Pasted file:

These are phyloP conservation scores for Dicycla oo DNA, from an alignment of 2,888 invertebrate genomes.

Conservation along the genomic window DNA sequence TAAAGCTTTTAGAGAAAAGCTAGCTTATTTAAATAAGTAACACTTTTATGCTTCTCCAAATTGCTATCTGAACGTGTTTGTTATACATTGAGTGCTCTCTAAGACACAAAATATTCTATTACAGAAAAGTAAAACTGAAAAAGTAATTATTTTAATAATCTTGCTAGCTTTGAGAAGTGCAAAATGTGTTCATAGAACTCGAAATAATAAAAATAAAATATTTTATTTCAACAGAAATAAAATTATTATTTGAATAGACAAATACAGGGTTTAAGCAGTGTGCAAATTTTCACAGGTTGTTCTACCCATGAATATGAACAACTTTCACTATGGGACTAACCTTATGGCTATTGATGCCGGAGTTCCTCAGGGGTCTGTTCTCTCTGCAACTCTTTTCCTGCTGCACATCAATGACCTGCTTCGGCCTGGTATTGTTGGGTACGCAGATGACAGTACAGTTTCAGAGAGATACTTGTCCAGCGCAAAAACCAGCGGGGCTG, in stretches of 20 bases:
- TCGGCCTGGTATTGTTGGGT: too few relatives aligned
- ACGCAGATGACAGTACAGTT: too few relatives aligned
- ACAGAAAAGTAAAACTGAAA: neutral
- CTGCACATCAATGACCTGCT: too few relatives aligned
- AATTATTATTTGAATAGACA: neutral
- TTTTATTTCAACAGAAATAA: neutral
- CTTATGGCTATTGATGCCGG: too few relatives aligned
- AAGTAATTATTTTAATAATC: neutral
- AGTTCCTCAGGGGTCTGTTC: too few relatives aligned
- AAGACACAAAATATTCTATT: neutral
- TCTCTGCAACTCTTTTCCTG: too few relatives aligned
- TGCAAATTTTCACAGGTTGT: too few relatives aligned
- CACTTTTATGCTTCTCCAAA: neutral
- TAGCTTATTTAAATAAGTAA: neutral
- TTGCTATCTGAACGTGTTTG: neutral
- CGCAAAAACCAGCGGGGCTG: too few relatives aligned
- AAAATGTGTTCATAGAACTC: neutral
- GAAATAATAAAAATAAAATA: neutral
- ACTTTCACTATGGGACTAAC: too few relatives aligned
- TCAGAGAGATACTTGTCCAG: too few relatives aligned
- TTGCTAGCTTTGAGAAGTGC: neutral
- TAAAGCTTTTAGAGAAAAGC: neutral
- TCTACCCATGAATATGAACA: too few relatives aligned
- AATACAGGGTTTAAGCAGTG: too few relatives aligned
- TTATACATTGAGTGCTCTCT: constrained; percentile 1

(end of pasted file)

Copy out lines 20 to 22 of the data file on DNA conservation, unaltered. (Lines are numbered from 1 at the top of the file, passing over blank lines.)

- GAAATAATAAAAATAAAATA: neutral
- ACTTTCACTATGGGACTAAC: too few relatives aligned
- TCAGAGAGATACTTGTCCAG: too few relatives aligned